In March 2020, I stopped dying my hair. I figured, why dye it if no one will see me and the world is ending? My gray hairs advanced uncontrollably. They found no resistance. When we could finally go on walks, I tied a scarf around my head like a headband to save others from glimpsing the intermediate stage. My girlfriends were not receptive: “Ana, I can’t let you keep your hair white. You’re going to look like a hippie religion professor, and you’ll make us all look old.” (That’s how we express unconditional love in our friendship.) My daughters, who had rejected the idea for years —”you’re going to look like a grandmother, and we already have two”— didn’t give it any importance. “You’re the same as always,” they said, confirming that they don’t pay any attention to me. I continued with my plan. In June, after four months without dying my hair, I went to the hair salon for blond touch-ups to lighten the rest of my hair and ease the transition —for everyone else, that is, because I was loving it. During the whole process, I never thought I looked ugly or unkempt or thought that I was making the wrong decision. In four months, half of my hair was completely white.
In February 1998, as I grieved the recent death of my father, I thought it would be a good idea to cut my hair, to really cut it, make a radical change. I was 24, and since age 12, I’d had a ridiculous mane that my mother cut every once in a while. I hadn’t stepped into the hair salon since going with my grandmother when I was eight or nine years old. “I’m thinking of cutting my hair,” I said out loud.
“Do something radical, Ana,” my younger brother told me. And that’s how I arrived at the hair salon that my mother sent me to and said, “Hello, I’m here to cut my hair short, but I have three conditions: I don’t want to look like an old lady, I don’t want to look like a lightbulb and I don’t use a hair dryer.” Those three instructions were the beginning of a great friendship. Twenty-five years later, Toni is still the only person who cuts my hair.
I don’t remember when I started to have gray hairs, but it wasn’t long after that haircut. White streaks appeared in my dark-brown hair, all over my head. I remember my surprise: How can I have gray hairs at 25? When I got married, three years later, my mother told me, “You should get some highlights or something to cover up your gray hairs.” (Family support is clearly hereditary in my home.) I don’t remember if I followed her advice or not, but shortly thereafter I began getting highlights to hide the gray. Then I started dying all my hair, because they weren’t streaks anymore: at 30, my whole head was white. Dying hair is exhausting. Some people love the process of getting their hair done, but for me it was torture: it meant spending three hours and €70 at the salon every two months.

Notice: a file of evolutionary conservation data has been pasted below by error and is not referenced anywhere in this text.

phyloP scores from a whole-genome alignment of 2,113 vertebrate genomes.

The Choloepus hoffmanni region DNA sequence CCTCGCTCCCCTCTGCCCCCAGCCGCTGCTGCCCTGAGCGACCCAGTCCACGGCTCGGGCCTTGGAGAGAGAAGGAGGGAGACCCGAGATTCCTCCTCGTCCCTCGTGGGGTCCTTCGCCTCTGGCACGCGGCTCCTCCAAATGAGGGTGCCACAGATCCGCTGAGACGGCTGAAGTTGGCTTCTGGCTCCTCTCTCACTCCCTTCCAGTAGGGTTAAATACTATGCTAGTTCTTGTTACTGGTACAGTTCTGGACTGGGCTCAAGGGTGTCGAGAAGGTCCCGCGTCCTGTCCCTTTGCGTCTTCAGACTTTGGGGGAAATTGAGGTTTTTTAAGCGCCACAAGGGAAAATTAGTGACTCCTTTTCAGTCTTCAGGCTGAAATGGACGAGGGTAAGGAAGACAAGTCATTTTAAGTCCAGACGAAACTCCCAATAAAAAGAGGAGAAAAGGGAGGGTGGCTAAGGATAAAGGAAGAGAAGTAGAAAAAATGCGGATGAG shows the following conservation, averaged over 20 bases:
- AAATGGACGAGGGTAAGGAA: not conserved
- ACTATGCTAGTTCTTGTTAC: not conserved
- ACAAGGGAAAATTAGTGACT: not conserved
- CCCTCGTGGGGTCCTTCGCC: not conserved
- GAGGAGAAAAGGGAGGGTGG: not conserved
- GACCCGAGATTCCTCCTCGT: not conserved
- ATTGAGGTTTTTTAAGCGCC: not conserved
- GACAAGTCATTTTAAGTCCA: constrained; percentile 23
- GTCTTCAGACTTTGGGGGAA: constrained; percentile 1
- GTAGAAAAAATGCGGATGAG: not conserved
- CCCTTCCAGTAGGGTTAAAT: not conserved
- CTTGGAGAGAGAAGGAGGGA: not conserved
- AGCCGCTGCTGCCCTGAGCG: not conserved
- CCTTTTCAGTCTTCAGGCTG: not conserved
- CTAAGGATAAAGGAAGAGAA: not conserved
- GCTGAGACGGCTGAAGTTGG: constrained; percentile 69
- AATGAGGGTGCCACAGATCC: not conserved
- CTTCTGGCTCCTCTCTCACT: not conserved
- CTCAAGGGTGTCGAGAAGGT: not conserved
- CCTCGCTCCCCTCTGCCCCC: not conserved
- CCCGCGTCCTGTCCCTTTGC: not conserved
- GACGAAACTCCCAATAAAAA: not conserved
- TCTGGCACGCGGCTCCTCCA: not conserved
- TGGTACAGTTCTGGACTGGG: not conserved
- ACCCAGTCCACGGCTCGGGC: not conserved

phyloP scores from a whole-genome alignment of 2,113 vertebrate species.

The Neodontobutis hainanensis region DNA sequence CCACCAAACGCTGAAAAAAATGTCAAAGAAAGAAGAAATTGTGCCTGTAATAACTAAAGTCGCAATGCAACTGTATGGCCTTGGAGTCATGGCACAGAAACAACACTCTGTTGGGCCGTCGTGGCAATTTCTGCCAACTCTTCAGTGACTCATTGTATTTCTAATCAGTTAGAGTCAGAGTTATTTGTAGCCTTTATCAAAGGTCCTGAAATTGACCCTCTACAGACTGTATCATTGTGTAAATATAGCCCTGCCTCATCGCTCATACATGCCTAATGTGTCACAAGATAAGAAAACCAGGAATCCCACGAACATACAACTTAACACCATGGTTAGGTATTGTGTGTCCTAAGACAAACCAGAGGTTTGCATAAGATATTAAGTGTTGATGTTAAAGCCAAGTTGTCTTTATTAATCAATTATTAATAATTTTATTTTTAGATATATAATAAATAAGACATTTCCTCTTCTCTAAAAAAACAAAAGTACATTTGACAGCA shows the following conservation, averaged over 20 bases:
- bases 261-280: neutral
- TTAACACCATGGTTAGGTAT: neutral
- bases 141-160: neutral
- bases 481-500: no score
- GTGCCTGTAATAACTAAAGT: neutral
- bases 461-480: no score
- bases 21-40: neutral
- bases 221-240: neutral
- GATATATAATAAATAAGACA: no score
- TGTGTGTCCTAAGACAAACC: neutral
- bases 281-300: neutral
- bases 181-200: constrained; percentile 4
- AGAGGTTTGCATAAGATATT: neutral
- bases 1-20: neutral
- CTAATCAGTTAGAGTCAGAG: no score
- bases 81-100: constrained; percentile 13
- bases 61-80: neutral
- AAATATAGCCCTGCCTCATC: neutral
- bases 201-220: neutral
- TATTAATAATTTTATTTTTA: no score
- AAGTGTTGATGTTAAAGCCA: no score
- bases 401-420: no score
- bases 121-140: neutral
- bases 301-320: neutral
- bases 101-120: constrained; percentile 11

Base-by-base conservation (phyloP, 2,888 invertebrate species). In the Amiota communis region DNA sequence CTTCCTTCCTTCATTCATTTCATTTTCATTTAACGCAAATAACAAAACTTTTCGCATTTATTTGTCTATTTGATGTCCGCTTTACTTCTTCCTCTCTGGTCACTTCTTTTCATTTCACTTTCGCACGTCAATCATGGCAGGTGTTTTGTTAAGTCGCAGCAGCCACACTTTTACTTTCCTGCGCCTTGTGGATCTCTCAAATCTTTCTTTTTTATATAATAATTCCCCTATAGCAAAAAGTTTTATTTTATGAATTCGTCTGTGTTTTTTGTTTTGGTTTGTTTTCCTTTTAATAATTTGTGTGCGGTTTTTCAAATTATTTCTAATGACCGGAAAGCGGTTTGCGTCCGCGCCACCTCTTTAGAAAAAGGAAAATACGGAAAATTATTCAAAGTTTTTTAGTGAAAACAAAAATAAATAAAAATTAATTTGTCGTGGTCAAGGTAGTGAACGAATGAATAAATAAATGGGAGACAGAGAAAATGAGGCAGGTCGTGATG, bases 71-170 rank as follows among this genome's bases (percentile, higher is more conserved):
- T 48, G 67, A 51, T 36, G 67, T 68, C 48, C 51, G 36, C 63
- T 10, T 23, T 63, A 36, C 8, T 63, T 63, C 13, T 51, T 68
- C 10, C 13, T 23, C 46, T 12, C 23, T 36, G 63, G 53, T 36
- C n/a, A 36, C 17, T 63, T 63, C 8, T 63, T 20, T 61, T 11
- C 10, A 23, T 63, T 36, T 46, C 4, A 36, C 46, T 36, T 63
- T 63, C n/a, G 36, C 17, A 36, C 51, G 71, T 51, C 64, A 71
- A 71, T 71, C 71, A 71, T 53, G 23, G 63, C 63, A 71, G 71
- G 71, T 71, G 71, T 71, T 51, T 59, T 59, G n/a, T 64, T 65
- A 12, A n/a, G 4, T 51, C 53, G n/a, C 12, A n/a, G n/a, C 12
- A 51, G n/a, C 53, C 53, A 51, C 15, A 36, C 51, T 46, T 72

If I begin dying my hair when I was 30, by 32, I started to say out loud that at 40, I would leave my hair gray. The idea was so crazy that no one paid attention. It was like I was saying, “when I’m 40, I’m going to become a Hare Krishna.” As my 40th birthday approached, I said it more and more. People started to listen and object: “You can’t do that, you’ll look older.” Older than what? I’ll look my age, no more, no less.
I spent summer 2020 wearing hats and headscarves, and by October, only the tips of my hair maintained their color. Many women have asked me how the transition was, because they don’t dare to do it. It was easy: I was determined from the beginning, and I knew it would just be a few months.
What advantages does white hair bring? All of them. I don’t use conditioner, masks or any products to strengthen it or make it shine. Once every two weeks, I use a special shampoo for white hair so that it doesn’t turn yellow. My hair is stronger, healthier and brighter. It grows faster and thicker. The most frequent comment I hear: “Your hair is incredible.” Among other unexpected consequences, having white hair has changed how I dress. Shades of blue are a hit. Large, attention-grabbing earrings fit perfectly with my new appearance. White hair has given me confidence in my appearance that I never had before.
How do others see me? To start, they see me, because white hair catches their eye. Despite the fact that it’s supposedly in fashion now, I’m usually the only woman under 70 with white hair wherever I go. With my white hair, people see me, recognize me and remember me.
A year before I decided to stop dying my hair, I had an argument with my best friend. He is the same age as I am; he doesn’t dye his hair, and he has had grayish-white hair for years. He defended the idea that “white hair ages women.” I got worked up trying to get him to understand that that idea is cultural. Advertising, movies and fashion has made us believe that only old women have white hair. On the other hand, we are inundated with images of gray-haired men who are considered mature and attractive.
Do I look older? No. I look my age. As Andy McDowell says, “I’m tired of trying to look younger.” Fifty-year-old women have gray hair, and having white hair has changed my life. I look amazing.
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